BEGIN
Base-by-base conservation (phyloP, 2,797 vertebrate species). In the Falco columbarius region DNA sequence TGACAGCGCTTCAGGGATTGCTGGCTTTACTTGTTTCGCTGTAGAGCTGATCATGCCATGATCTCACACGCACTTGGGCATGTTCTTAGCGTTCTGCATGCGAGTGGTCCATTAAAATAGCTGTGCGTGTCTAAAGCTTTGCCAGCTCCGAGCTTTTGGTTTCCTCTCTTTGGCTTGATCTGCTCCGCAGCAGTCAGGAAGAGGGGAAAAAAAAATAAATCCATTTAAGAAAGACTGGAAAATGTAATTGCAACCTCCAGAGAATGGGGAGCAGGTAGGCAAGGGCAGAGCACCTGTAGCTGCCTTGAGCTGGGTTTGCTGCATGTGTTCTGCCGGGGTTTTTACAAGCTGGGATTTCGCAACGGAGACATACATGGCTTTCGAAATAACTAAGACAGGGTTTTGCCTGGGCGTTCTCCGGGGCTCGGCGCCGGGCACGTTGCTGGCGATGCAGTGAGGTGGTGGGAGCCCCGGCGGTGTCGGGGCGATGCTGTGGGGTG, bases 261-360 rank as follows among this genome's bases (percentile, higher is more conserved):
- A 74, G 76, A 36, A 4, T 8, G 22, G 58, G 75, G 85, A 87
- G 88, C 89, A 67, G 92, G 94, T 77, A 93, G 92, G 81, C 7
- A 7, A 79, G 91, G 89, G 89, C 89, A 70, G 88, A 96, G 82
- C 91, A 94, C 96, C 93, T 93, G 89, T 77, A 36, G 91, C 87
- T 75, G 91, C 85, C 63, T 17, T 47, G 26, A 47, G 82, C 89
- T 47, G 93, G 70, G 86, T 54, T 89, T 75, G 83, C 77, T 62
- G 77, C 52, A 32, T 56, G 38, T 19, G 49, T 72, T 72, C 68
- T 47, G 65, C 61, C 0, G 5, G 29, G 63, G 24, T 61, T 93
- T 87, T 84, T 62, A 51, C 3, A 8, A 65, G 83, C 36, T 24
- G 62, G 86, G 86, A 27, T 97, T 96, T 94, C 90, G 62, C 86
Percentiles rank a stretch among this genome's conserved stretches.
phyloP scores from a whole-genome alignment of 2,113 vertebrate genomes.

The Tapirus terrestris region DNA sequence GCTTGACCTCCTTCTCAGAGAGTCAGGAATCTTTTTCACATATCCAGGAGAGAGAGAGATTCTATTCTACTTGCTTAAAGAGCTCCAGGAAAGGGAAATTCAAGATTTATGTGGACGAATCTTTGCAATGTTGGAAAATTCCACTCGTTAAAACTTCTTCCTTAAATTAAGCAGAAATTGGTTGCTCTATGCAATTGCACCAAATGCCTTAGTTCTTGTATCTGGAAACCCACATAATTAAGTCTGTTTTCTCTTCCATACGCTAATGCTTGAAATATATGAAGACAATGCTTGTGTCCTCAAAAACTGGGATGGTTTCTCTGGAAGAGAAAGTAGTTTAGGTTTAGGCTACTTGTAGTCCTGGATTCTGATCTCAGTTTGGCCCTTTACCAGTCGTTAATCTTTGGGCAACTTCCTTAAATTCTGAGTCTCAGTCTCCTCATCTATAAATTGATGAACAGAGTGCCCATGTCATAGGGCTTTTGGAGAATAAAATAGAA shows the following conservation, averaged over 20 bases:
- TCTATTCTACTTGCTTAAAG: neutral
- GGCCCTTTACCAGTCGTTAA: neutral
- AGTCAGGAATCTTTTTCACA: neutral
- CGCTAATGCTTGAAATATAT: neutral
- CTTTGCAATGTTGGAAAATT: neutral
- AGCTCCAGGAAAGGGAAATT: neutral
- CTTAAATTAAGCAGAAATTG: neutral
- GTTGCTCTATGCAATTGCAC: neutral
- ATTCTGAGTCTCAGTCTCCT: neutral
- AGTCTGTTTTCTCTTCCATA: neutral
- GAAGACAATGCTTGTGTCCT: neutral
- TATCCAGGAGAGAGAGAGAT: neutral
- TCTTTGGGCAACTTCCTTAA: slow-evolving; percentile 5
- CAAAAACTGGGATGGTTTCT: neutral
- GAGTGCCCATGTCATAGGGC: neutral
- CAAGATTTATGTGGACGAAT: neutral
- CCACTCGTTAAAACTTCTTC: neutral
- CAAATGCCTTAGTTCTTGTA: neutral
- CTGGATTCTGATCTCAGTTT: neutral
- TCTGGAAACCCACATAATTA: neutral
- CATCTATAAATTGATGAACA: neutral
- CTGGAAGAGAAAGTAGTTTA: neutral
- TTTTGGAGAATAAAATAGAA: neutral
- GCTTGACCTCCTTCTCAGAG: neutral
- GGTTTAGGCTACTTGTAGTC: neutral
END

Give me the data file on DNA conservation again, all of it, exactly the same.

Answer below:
Base-by-base conservation (phyloP, 2,797 vertebrate species). In the Falco columbarius region DNA sequence TGACAGCGCTTCAGGGATTGCTGGCTTTACTTGTTTCGCTGTAGAGCTGATCATGCCATGATCTCACACGCACTTGGGCATGTTCTTAGCGTTCTGCATGCGAGTGGTCCATTAAAATAGCTGTGCGTGTCTAAAGCTTTGCCAGCTCCGAGCTTTTGGTTTCCTCTCTTTGGCTTGATCTGCTCCGCAGCAGTCAGGAAGAGGGGAAAAAAAAATAAATCCATTTAAGAAAGACTGGAAAATGTAATTGCAACCTCCAGAGAATGGGGAGCAGGTAGGCAAGGGCAGAGCACCTGTAGCTGCCTTGAGCTGGGTTTGCTGCATGTGTTCTGCCGGGGTTTTTACAAGCTGGGATTTCGCAACGGAGACATACATGGCTTTCGAAATAACTAAGACAGGGTTTTGCCTGGGCGTTCTCCGGGGCTCGGCGCCGGGCACGTTGCTGGCGATGCAGTGAGGTGGTGGGAGCCCCGGCGGTGTCGGGGCGATGCTGTGGGGTG, bases 261-360 rank as follows among this genome's bases (percentile, higher is more conserved):
- A 74, G 76, A 36, A 4, T 8, G 22, G 58, G 75, G 85, A 87
- G 88, C 89, A 67, G 92, G 94, T 77, A 93, G 92, G 81, C 7
- A 7, A 79, G 91, G 89, G 89, C 89, A 70, G 88, A 96, G 82
- C 91, A 94, C 96, C 93, T 93, G 89, T 77, A 36, G 91, C 87
- T 75, G 91, C 85, C 63, T 17, T 47, G 26, A 47, G 82, C 89
- T 47, G 93, G 70, G 86, T 54, T 89, T 75, G 83, C 77, T 62
- G 77, C 52, A 32, T 56, G 38, T 19, G 49, T 72, T 72, C 68
- T 47, G 65, C 61, C 0, G 5, G 29, G 63, G 24, T 61, T 93
- T 87, T 84, T 62, A 51, C 3, A 8, A 65, G 83, C 36, T 24
- G 62, G 86, G 86, A 27, T 97, T 96, T 94, C 90, G 62, C 86
Percentiles rank a stretch among this genome's conserved stretches.
phyloP scores from a whole-genome alignment of 2,113 vertebrate genomes.

The Tapirus terrestris region DNA sequence GCTTGACCTCCTTCTCAGAGAGTCAGGAATCTTTTTCACATATCCAGGAGAGAGAGAGATTCTATTCTACTTGCTTAAAGAGCTCCAGGAAAGGGAAATTCAAGATTTATGTGGACGAATCTTTGCAATGTTGGAAAATTCCACTCGTTAAAACTTCTTCCTTAAATTAAGCAGAAATTGGTTGCTCTATGCAATTGCACCAAATGCCTTAGTTCTTGTATCTGGAAACCCACATAATTAAGTCTGTTTTCTCTTCCATACGCTAATGCTTGAAATATATGAAGACAATGCTTGTGTCCTCAAAAACTGGGATGGTTTCTCTGGAAGAGAAAGTAGTTTAGGTTTAGGCTACTTGTAGTCCTGGATTCTGATCTCAGTTTGGCCCTTTACCAGTCGTTAATCTTTGGGCAACTTCCTTAAATTCTGAGTCTCAGTCTCCTCATCTATAAATTGATGAACAGAGTGCCCATGTCATAGGGCTTTTGGAGAATAAAATAGAA shows the following conservation, averaged over 20 bases:
- TCTATTCTACTTGCTTAAAG: neutral
- GGCCCTTTACCAGTCGTTAA: neutral
- AGTCAGGAATCTTTTTCACA: neutral
- CGCTAATGCTTGAAATATAT: neutral
- CTTTGCAATGTTGGAAAATT: neutral
- AGCTCCAGGAAAGGGAAATT: neutral
- CTTAAATTAAGCAGAAATTG: neutral
- GTTGCTCTATGCAATTGCAC: neutral
- ATTCTGAGTCTCAGTCTCCT: neutral
- AGTCTGTTTTCTCTTCCATA: neutral
- GAAGACAATGCTTGTGTCCT: neutral
- TATCCAGGAGAGAGAGAGAT: neutral
- TCTTTGGGCAACTTCCTTAA: slow-evolving; percentile 5
- CAAAAACTGGGATGGTTTCT: neutral
- GAGTGCCCATGTCATAGGGC: neutral
- CAAGATTTATGTGGACGAAT: neutral
- CCACTCGTTAAAACTTCTTC: neutral
- CAAATGCCTTAGTTCTTGTA: neutral
- CTGGATTCTGATCTCAGTTT: neutral
- TCTGGAAACCCACATAATTA: neutral
- CATCTATAAATTGATGAACA: neutral
- CTGGAAGAGAAAGTAGTTTA: neutral
- TTTTGGAGAATAAAATAGAA: neutral
- GCTTGACCTCCTTCTCAGAG: neutral
- GGTTTAGGCTACTTGTAGTC: neutral